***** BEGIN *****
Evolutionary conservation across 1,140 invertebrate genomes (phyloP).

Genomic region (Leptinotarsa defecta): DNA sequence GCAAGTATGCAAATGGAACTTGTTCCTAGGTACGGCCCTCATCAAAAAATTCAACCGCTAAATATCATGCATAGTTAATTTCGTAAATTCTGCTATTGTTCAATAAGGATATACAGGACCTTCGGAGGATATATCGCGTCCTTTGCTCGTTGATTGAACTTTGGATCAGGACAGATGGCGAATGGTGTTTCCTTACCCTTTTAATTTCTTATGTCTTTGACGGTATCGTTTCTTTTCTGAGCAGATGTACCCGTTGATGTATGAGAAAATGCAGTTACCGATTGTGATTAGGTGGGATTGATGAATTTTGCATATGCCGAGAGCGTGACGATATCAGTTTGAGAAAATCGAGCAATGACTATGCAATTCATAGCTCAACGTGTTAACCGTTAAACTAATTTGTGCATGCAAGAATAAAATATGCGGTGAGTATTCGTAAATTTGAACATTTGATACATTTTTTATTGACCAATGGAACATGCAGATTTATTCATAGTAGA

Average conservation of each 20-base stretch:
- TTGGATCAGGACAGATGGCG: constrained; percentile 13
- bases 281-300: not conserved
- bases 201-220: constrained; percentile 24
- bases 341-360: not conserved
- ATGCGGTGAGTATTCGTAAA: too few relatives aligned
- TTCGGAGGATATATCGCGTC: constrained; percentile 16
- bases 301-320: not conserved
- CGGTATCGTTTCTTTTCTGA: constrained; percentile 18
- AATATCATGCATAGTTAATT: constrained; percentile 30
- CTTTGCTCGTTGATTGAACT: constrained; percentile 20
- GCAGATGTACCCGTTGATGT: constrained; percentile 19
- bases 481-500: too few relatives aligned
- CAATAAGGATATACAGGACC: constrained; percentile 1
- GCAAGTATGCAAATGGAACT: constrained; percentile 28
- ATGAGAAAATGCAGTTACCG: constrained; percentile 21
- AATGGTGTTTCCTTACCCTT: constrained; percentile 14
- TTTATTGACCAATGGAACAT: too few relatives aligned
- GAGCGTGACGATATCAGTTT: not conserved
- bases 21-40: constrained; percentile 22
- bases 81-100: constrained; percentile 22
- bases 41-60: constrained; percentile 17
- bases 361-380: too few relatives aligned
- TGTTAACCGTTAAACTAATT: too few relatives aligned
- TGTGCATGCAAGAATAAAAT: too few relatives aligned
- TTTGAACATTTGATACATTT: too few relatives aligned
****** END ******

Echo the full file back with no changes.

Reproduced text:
Evolutionary conservation across 1,140 invertebrate genomes (phyloP).

Genomic region (Leptinotarsa defecta): DNA sequence GCAAGTATGCAAATGGAACTTGTTCCTAGGTACGGCCCTCATCAAAAAATTCAACCGCTAAATATCATGCATAGTTAATTTCGTAAATTCTGCTATTGTTCAATAAGGATATACAGGACCTTCGGAGGATATATCGCGTCCTTTGCTCGTTGATTGAACTTTGGATCAGGACAGATGGCGAATGGTGTTTCCTTACCCTTTTAATTTCTTATGTCTTTGACGGTATCGTTTCTTTTCTGAGCAGATGTACCCGTTGATGTATGAGAAAATGCAGTTACCGATTGTGATTAGGTGGGATTGATGAATTTTGCATATGCCGAGAGCGTGACGATATCAGTTTGAGAAAATCGAGCAATGACTATGCAATTCATAGCTCAACGTGTTAACCGTTAAACTAATTTGTGCATGCAAGAATAAAATATGCGGTGAGTATTCGTAAATTTGAACATTTGATACATTTTTTATTGACCAATGGAACATGCAGATTTATTCATAGTAGA

Average conservation of each 20-base stretch:
- TTGGATCAGGACAGATGGCG: constrained; percentile 13
- bases 281-300: not conserved
- bases 201-220: constrained; percentile 24
- bases 341-360: not conserved
- ATGCGGTGAGTATTCGTAAA: too few relatives aligned
- TTCGGAGGATATATCGCGTC: constrained; percentile 16
- bases 301-320: not conserved
- CGGTATCGTTTCTTTTCTGA: constrained; percentile 18
- AATATCATGCATAGTTAATT: constrained; percentile 30
- CTTTGCTCGTTGATTGAACT: constrained; percentile 20
- GCAGATGTACCCGTTGATGT: constrained; percentile 19
- bases 481-500: too few relatives aligned
- CAATAAGGATATACAGGACC: constrained; percentile 1
- GCAAGTATGCAAATGGAACT: constrained; percentile 28
- ATGAGAAAATGCAGTTACCG: constrained; percentile 21
- AATGGTGTTTCCTTACCCTT: constrained; percentile 14
- TTTATTGACCAATGGAACAT: too few relatives aligned
- GAGCGTGACGATATCAGTTT: not conserved
- bases 21-40: constrained; percentile 22
- bases 81-100: constrained; percentile 22
- bases 41-60: constrained; percentile 17
- bases 361-380: too few relatives aligned
- TGTTAACCGTTAAACTAATT: too few relatives aligned
- TGTGCATGCAAGAATAAAAT: too few relatives aligned
- TTTGAACATTTGATACATTT: too few relatives aligned